Douglas Cipriano, MD

I moved to Sandpoint in 1994 after completing my Orthopedic Training at the University of Utah. My intention after training had been to return to Colorado, where I grew up and attended the University of Colorado for both undergrad and medical school. My father, mother and three brothers moved to Sandpoint while I was still in school, I had visited Sandpoint for Christmas, but never really spent much time here. My mother called one day and wondered if I would consider coming to Sandpoint. My father was the only Orthopedic Surgeon in town at the time, and he was looking for some help. I thought it would be a great opportunity to learn the “business” side of medicine, get to know my father better, and watch my brothers grow up. I planned on being here a few years then likely moving to a larger facility. I am still here.

Medicine always changes, we discover new medications, new techniques and new ways to make our patients better. The “business” of medicine changes as well. I have been blessed in Sandpoint to have a wonderful, loyal base of patients. People that not only turn to me for care, but turn and say “hi” when they see me on the street. They ask about my kids, my wife, and how my practice is going. The benefits of a small town practice have no price. The benefits come in the day to day acknowledgment through patients that say “hi” and “thank-you” and let you know that what you do in life is worthwhile. I have stayed in Sandpoint long after I had planned to, because these priceless benefits mean more to me than making more money in a larger town. I have been able to build a large practice and offer technology such as an open MRI to my patients. I was able to grow Sandpoint Orthopedics into something I was proud of.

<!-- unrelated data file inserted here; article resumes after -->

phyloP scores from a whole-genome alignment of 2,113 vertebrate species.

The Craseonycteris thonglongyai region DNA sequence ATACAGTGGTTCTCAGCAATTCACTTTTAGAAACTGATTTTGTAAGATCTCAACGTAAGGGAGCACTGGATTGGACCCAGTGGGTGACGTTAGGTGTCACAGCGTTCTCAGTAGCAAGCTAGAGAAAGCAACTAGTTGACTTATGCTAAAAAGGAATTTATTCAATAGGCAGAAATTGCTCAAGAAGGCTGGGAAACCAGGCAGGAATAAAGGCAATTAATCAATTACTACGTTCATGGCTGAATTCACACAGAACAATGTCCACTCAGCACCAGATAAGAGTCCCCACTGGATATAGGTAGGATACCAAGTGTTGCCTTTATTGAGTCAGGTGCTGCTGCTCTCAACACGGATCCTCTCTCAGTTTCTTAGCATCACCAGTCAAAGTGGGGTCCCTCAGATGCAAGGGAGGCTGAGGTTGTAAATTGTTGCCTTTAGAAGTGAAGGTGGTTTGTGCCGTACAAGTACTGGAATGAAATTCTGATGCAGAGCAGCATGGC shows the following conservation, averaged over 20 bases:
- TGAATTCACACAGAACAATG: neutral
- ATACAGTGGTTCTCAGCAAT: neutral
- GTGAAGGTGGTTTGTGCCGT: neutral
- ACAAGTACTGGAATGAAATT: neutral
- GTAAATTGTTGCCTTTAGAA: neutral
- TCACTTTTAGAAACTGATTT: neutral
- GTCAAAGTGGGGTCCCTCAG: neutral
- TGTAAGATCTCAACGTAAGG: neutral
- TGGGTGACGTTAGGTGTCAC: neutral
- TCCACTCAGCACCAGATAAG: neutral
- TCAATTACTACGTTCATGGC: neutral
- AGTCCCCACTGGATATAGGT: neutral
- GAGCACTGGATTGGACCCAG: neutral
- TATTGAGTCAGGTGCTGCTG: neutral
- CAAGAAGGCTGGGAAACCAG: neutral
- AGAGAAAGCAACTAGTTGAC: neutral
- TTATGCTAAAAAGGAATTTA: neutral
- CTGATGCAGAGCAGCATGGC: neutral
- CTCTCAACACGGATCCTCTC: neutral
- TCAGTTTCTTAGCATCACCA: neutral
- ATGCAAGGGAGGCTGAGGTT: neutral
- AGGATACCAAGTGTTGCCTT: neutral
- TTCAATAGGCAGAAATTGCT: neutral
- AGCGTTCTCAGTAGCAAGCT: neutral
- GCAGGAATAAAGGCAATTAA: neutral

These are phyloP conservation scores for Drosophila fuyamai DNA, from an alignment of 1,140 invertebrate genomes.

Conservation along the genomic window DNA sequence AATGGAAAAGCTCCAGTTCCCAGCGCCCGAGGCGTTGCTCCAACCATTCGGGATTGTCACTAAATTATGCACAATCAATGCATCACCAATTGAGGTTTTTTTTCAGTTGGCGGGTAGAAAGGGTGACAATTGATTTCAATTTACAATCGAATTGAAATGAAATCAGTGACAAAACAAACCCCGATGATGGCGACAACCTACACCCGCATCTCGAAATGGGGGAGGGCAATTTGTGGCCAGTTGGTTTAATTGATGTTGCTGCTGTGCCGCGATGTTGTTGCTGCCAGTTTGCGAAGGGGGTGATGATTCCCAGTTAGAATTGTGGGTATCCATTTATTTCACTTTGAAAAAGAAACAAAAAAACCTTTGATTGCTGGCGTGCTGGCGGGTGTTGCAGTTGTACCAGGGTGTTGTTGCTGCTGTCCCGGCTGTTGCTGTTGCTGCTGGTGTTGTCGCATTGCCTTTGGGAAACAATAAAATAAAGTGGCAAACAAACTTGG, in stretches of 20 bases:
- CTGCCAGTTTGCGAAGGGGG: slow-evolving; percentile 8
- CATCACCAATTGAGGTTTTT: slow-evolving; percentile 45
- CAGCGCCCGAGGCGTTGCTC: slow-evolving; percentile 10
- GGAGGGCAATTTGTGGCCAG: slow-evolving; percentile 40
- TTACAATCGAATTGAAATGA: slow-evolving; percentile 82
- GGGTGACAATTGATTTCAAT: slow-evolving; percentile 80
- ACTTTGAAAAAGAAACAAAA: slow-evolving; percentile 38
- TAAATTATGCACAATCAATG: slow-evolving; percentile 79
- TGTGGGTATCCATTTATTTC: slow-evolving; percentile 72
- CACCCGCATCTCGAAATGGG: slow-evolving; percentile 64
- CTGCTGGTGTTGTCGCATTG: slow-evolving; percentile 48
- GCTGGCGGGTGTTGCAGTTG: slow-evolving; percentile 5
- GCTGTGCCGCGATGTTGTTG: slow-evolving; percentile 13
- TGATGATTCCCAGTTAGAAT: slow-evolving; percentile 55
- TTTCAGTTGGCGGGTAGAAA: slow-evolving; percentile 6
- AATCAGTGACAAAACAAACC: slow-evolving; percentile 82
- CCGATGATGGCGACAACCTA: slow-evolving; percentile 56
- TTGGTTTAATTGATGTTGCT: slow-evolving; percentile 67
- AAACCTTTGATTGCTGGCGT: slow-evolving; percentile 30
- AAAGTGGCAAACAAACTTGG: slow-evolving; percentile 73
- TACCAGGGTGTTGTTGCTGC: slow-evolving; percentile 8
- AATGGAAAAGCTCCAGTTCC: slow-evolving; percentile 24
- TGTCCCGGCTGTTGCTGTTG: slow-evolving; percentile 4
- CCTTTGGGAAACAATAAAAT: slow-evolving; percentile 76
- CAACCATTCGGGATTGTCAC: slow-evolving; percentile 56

Unfortunately, medicine is also a business. Over the years, despite a loyal patient base, the need to hire more personnel, provide better up-to-date technology, and provide state of the art care has driven the cost of running a practice higher. When you combine that with a limited population and many orthopedic providers to compete with, I felt the monetary pressure to close my practice and move to a larger community.

Instead, Bonner General Health offered a partnership opportunity. Through the years I have worked collaboratively with Bonner General Health. I served as Chief of Staff, have been on the Board of Directors, and continue on as Chief of Surgery. This hospital is truly special. It is remarkable that a facility with this level of technology and knowledgeable staff is able to survive in a community this small. So many times, that I cannot count, patients have remarked to me about how exceptional their care was. Out of town patients have remarked that their care was better than they ever received in larger big name hospitals, in their home cities. While we have cutting edge technology, and well educated doctors, a lot of that praise is because of the quality of our nursing. Because we are a smaller hospital, they have the time to attend to the needs of our patients.

I am proud to start this new phase of my career in building a world class orthopedic department for Bonner General Health. I truly believe this is a hospital worth the community’s pride and support.